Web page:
Over the past decade or so, it’s been a casual sport among LGBTQ people (and allies) to mock brands for their cringe attempts at celebrating Pride Month. Although much of this marketing feels well-intentioned and harmless at worse, it’s ultimately self-serving: companies can look “progressive” by doing the bare minimum to acknowledge and honor a marginalized group — and sell directly to that demographic in the process. Often it’s as basic as switching to a rainbow logo.
You can see what rings a bit hollow about this: In what way can a cough medicine represent the values associated with Pride? Only though generic symbolism on social media. The practice, sometimes called “woke-washing,” has drawn not only mockery but criticism from those on the left who find it a cynical extension of the commercial impulses that drive capitalism itself.
Of course, it’s not like the rainbows ever sat too well with homophobic elements of the right, either. “Why does everything have to be political nowadays,” these haters might grumble, to no one in particular. But the brands could afford to ignore that dissent because of the profit to be made off LGBTQ consumers and liberals charmed by the appearance of inclusion and tolerance.
That’s changed over the past year. A militant “anti-woke” movement — turbocharged by the internet, amplified by politicians, and focused on the vicious demonization of queer and transgender individuals — has mobilized to openly threaten companies that show a whiff of solidarity with these groups. From Bud Light and Disney to North Face and Target, companies are finding that innocuous rainbow merch, ad campaigns featuring trans or gay celebrities, and donations to LGBTQ organizations can trigger online hate campaigns along with calls to boycott. Historically, these attacks haven’t done much damage to bottom lines, but they’ve gotten a whole lot louder of late — and the brands are clearly spooked by the noise.
Business have met the new challenge in different ways, usually aiming for a queasy compromise that satisfies no one. Target, for instance, promised to remove certain Pride-themed clothing from its stores, only for belligerent conservatives to film themselves throwing tantrums about the Pride displays that remained there. The Los Angeles Dodgers, after uninviting a charity drag group to their Pride Night due to pressure from right-wingers, then re-invited them and announced a “Christian Faith and Family Day.”
Other companies, however, appear to have caved entirely the the anti-LGBTQ mob (see the quick switcheroo of the Major League Baseball logo above). And some have stayed silent about Pride Month despite past promotions marking the occasion. Which means that the brands sticking it out with their “Love Is Love” marketing language — the kind of cheap, bland sentiment that could have once been dismissed as a calculated emotional play — now seem, well, brave? Principled? Willing to take on bigots, no matter the cost?
PetSmart was among the names to face “backlash” in the past week, thanks to a line of Pride-based clothes and toys that would presumably turn your dog woke. (They also donated $200,000 to the Gay, Lesbian and Straight Education Network, which works to end bullying and violence against LGBTQ youth in schools.) When June 1 rolled around, however, PetSmart didn’t back off, and instead pitched the collection as planned on Facebook, along with pictures of guinea pigs and lizards in rainbow gear.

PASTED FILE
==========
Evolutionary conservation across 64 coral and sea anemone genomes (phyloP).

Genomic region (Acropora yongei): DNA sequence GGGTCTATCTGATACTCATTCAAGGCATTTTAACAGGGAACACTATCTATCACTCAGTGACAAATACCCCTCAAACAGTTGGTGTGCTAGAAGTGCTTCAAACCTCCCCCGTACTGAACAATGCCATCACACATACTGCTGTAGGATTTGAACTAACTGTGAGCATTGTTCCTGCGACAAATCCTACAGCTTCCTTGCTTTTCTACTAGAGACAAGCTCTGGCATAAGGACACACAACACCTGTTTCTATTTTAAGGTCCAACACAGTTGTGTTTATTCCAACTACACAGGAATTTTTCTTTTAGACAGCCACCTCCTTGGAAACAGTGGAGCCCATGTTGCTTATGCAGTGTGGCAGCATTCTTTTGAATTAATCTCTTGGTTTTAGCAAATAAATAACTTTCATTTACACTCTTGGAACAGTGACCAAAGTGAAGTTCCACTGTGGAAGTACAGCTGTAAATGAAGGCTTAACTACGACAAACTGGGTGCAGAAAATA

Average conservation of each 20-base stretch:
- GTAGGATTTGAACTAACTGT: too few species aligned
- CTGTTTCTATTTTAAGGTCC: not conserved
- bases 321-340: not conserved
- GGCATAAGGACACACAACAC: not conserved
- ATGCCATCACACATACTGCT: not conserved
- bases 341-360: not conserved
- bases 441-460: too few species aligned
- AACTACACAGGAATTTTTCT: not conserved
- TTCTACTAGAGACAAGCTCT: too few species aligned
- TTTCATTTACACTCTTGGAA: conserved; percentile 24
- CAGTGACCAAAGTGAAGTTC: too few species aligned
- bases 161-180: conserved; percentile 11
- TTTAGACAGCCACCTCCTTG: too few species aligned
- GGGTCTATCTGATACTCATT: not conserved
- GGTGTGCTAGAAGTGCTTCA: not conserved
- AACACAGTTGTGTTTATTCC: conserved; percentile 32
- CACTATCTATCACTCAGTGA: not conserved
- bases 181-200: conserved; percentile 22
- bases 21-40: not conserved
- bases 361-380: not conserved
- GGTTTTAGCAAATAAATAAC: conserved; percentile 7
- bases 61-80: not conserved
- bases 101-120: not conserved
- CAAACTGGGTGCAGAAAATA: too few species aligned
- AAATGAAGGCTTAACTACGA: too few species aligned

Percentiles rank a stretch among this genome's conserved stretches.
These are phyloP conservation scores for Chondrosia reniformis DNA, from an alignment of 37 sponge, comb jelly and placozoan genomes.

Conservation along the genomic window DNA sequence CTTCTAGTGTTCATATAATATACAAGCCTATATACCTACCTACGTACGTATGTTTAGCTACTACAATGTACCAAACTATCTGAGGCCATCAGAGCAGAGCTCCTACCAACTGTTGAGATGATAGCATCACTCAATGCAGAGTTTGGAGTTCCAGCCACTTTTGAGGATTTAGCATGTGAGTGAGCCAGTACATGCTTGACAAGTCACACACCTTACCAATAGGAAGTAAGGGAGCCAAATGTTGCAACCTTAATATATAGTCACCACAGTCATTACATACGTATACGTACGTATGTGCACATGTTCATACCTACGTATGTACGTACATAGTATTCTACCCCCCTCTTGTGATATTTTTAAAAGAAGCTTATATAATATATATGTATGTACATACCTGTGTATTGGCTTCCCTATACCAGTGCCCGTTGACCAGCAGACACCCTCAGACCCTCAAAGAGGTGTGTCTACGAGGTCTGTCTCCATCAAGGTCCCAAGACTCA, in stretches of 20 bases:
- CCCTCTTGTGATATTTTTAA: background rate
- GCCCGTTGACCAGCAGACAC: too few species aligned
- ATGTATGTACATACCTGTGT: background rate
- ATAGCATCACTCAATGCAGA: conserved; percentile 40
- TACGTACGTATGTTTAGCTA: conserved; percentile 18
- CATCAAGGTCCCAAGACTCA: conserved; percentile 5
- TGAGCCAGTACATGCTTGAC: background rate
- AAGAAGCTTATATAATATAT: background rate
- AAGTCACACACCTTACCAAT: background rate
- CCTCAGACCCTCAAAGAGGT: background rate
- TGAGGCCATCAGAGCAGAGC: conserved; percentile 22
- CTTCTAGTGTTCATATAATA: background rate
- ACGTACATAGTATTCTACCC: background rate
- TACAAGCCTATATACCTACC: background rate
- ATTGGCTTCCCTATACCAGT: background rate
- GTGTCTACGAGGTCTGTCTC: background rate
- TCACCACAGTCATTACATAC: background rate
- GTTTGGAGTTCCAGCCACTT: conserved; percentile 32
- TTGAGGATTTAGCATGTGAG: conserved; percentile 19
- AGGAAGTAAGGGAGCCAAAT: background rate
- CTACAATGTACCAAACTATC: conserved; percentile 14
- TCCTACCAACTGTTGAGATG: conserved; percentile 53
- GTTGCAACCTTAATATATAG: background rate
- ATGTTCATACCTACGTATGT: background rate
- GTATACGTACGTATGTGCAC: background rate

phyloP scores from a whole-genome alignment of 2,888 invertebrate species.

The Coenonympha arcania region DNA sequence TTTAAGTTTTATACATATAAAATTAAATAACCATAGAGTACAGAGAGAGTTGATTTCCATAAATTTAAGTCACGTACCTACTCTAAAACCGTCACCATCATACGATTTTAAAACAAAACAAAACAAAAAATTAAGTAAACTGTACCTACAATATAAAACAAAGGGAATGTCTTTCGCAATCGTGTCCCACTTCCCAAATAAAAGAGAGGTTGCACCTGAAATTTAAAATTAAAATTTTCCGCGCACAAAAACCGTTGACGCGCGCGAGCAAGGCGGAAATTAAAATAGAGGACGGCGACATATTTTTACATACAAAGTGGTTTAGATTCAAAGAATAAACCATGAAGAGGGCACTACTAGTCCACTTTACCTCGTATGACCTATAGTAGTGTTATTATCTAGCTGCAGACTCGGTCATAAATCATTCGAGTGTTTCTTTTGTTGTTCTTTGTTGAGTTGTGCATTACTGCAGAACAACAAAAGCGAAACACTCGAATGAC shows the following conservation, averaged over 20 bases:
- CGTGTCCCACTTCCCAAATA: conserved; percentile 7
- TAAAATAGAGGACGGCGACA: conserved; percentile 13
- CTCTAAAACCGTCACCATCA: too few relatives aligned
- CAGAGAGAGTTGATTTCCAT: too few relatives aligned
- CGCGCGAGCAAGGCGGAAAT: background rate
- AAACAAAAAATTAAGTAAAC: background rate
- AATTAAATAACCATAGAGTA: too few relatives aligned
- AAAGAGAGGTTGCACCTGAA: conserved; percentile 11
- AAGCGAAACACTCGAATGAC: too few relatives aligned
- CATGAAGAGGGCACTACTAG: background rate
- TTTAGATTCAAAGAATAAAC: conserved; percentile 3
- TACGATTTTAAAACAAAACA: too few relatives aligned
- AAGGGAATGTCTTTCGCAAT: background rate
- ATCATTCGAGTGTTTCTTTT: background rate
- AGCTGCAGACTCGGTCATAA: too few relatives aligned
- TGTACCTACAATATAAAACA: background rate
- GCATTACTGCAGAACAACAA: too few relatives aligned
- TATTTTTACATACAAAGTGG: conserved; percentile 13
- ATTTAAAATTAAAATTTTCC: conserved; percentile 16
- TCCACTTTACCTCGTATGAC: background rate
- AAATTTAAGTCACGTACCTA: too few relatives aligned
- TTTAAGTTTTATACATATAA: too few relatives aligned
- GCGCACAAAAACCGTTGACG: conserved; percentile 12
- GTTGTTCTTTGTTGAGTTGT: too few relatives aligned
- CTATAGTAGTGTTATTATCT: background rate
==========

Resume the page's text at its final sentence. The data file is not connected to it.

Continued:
Kohl’s, blasted along with Target for Pride clothing, nonetheless encouraged people to “inspire and embrace your authentic self” with a video featuring LGBTQ models wearing the items, and endured a barrage of nasty comments. Absolut Vodka, one of the first major alcohol brands to advertise in queer media and align itself with Pride, continues to sell its trademark rainbow bottles. And despite the capitulation of the MLB, the New York Mets held strong with their Pride logo on Twitter, unmoved by a chorus of indignation in their replies.
It’s almost embarrassing to be grateful that a handful of multibillion-dollar behemoths have ignored a disgusting moral panic, suggesting that they’d rather have gay and trans customers than extremists bent on erasing those identities from public life. After all, much of this support still boils down to, uh, colors. That certain brands merely avoided falling into the culture war trap is something of a meager, bittersweet victory.
They passed a crucial test of the moment, however, and in that sense… you maybe gotta hand it to them. The gestures that meant comparatively little in “normal” times take on new significance in an era of genocidal rhetoric about a vulnerable minority. By standing up to such orchestrated abuse, even if just online, you can send an implied message that no giant corporation would make explicit: “Fuck off, losers.”
And hasn’t this always been the flip side of the joy expressed in Pride? If you want to stay mad at people reveling in their sheer diversity, that’s too bad for you. Yeah, the companies haven’t quit trying to squeeze money out of this occasion, but when the alternative is to watch them suddenly stop — as though fearful of alienating fascists looking for the next brand to cancel — we know which outcome is better. I won’t say I’m compelled to buy a rainbow bow tie for my cat. It’s just nice that I can.